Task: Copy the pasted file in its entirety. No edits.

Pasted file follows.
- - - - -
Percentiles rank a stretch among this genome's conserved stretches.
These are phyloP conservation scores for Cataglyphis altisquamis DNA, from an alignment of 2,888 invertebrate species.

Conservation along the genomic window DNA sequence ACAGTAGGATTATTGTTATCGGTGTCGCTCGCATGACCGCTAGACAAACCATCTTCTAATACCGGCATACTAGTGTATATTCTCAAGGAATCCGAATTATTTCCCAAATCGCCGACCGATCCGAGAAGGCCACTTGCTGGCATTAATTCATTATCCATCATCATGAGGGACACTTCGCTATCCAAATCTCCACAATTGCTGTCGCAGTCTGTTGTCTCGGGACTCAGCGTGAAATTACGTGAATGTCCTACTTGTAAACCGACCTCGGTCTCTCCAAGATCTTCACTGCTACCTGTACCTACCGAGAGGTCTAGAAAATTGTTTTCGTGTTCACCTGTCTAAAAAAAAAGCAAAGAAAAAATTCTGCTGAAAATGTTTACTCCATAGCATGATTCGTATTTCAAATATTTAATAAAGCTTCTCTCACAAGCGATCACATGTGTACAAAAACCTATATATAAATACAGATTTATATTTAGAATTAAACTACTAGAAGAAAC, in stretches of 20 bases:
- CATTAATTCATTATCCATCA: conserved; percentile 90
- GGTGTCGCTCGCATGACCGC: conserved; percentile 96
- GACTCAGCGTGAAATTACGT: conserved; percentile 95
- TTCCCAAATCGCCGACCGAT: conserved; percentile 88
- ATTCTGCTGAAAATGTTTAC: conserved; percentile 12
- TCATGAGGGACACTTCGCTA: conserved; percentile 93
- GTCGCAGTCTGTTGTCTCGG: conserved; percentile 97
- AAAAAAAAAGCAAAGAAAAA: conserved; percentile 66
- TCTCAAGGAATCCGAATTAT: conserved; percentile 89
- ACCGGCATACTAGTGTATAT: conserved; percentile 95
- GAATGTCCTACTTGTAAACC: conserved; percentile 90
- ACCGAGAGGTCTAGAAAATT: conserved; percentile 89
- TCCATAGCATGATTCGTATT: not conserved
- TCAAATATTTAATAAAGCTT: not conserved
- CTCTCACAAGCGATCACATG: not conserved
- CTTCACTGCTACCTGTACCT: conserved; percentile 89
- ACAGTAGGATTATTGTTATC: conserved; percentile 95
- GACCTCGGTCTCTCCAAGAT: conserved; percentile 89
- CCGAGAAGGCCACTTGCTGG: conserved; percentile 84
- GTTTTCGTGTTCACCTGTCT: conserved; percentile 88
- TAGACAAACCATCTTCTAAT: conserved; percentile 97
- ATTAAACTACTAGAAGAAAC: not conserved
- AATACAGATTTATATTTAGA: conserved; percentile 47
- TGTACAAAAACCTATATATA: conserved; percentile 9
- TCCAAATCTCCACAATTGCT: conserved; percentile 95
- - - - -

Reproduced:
Percentiles rank a stretch among this genome's conserved stretches.
These are phyloP conservation scores for Cataglyphis altisquamis DNA, from an alignment of 2,888 invertebrate species.

Conservation along the genomic window DNA sequence ACAGTAGGATTATTGTTATCGGTGTCGCTCGCATGACCGCTAGACAAACCATCTTCTAATACCGGCATACTAGTGTATATTCTCAAGGAATCCGAATTATTTCCCAAATCGCCGACCGATCCGAGAAGGCCACTTGCTGGCATTAATTCATTATCCATCATCATGAGGGACACTTCGCTATCCAAATCTCCACAATTGCTGTCGCAGTCTGTTGTCTCGGGACTCAGCGTGAAATTACGTGAATGTCCTACTTGTAAACCGACCTCGGTCTCTCCAAGATCTTCACTGCTACCTGTACCTACCGAGAGGTCTAGAAAATTGTTTTCGTGTTCACCTGTCTAAAAAAAAAGCAAAGAAAAAATTCTGCTGAAAATGTTTACTCCATAGCATGATTCGTATTTCAAATATTTAATAAAGCTTCTCTCACAAGCGATCACATGTGTACAAAAACCTATATATAAATACAGATTTATATTTAGAATTAAACTACTAGAAGAAAC, in stretches of 20 bases:
- CATTAATTCATTATCCATCA: conserved; percentile 90
- GGTGTCGCTCGCATGACCGC: conserved; percentile 96
- GACTCAGCGTGAAATTACGT: conserved; percentile 95
- TTCCCAAATCGCCGACCGAT: conserved; percentile 88
- ATTCTGCTGAAAATGTTTAC: conserved; percentile 12
- TCATGAGGGACACTTCGCTA: conserved; percentile 93
- GTCGCAGTCTGTTGTCTCGG: conserved; percentile 97
- AAAAAAAAAGCAAAGAAAAA: conserved; percentile 66
- TCTCAAGGAATCCGAATTAT: conserved; percentile 89
- ACCGGCATACTAGTGTATAT: conserved; percentile 95
- GAATGTCCTACTTGTAAACC: conserved; percentile 90
- ACCGAGAGGTCTAGAAAATT: conserved; percentile 89
- TCCATAGCATGATTCGTATT: not conserved
- TCAAATATTTAATAAAGCTT: not conserved
- CTCTCACAAGCGATCACATG: not conserved
- CTTCACTGCTACCTGTACCT: conserved; percentile 89
- ACAGTAGGATTATTGTTATC: conserved; percentile 95
- GACCTCGGTCTCTCCAAGAT: conserved; percentile 89
- CCGAGAAGGCCACTTGCTGG: conserved; percentile 84
- GTTTTCGTGTTCACCTGTCT: conserved; percentile 88
- TAGACAAACCATCTTCTAAT: conserved; percentile 97
- ATTAAACTACTAGAAGAAAC: not conserved
- AATACAGATTTATATTTAGA: conserved; percentile 47
- TGTACAAAAACCTATATATA: conserved; percentile 9
- TCCAAATCTCCACAATTGCT: conserved; percentile 95